Public private partnerships in Melbourne: Using private investment and public accessible open space to transform the CBD

Beza, B 2013, 'Public private partnerships in Melbourne: Using private investment and public accessible open space to transform the CBD', Sustainable Urban Regeneration (Privately Owned Public Space: The International Perspective), vol. 25, no. 1, pp. 16-18.


Document type: Journal Article
Collection: Journal Articles

Title Public private partnerships in Melbourne: Using private investment and public accessible open space to transform the CBD
Author(s) Beza, B
Year 2013
Journal name Sustainable Urban Regeneration (Privately Owned Public Space: The International Perspective)
Volume number 25
Issue number 1
Start page 16
End page 18
Total pages 3
Publisher Center for Sustainable Urban Regeneration
Abstract Melbourne is one of Australia's oldest and largest cities. Located on the north side of Port Philip Bay, the inner city is framed by the Yarra River, which provides a natural element the city and its people regularly engage with. Holding a population of nearly five million people and occupying an area of 8,816 km2 . Melbourne's inner city is one of the most densely populated urban environments in the state of Victoria. People from over 140 nations live in this setting and this diversity helps make the City of Melbourne one of Australia's most contemporary and culturally rich cities. It is also Australia's fastest growing city with The Age newspaper reporting (in April, 2011) that 1000 people a week come to live in Melbourne. To put this figure into perspective, that equates to roughly a 145m long trainload of people arriving weekly in Melbourne. Melbourne's Central Business District (CBD) (the heart of the city) is about two km2 in area and was laid out in 1836 in a 100 x 200 gridded street pattern. Pedestrian activity can now be found along many of its laneways and roads but originally no central or common open space was designed to be part of the City's layout. Figure 1 shows the intricate pattern of laneways and gridded road layout that has provided the building blocks to affect change in the city. The CBD is also made up of a number of precincts. Traditionally, there are the financial and parliament areas and notably, there are also three recognised cultural precincts: Greek, Chinese and Italian, which as previously mentioned provide a rich atmosphere for civic life. Unfortunately, and in terms of the CBD's current population, pedestrian capacity has been reached in significant areas of the city (e.g. Swanston St.).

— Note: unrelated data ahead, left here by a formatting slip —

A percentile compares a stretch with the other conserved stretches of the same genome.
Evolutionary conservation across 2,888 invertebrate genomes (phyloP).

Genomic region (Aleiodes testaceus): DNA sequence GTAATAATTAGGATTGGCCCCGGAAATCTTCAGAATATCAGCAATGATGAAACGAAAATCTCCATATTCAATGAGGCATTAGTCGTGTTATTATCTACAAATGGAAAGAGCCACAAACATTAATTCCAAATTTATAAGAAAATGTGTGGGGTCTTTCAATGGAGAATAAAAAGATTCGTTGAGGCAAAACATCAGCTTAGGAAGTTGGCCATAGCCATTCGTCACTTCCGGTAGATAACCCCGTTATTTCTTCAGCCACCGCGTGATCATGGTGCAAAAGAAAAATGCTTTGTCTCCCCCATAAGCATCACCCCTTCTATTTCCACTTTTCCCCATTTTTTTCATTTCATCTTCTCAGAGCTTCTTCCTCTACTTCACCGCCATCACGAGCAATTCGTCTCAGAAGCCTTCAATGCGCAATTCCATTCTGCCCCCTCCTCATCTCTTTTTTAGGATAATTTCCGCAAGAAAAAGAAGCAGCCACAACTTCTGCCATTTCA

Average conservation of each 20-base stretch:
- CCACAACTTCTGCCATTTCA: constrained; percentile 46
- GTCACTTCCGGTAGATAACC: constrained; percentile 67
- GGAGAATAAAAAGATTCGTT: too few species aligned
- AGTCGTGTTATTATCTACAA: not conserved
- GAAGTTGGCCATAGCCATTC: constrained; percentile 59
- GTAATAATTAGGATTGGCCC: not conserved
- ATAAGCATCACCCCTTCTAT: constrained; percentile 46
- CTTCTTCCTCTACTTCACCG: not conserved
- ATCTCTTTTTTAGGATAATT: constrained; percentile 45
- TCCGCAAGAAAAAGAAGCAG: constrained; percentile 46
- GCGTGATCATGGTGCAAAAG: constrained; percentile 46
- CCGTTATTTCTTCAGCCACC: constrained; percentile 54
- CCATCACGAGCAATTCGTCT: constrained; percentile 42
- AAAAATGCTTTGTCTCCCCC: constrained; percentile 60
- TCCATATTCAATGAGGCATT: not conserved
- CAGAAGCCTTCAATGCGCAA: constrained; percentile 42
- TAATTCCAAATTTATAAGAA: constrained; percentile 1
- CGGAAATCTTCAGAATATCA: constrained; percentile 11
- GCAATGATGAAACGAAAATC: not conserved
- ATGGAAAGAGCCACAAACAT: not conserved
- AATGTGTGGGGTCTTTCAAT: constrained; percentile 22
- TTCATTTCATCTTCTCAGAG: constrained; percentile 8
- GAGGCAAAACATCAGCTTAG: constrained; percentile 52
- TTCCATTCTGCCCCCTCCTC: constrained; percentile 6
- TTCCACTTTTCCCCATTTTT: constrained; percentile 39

Subject Urban Design
Keyword(s) Public private partnerships
Melbourne
capital investment
Copyright notice © 2013 Center for Sustainable Urban Regeneration
ISSN 2185-4009
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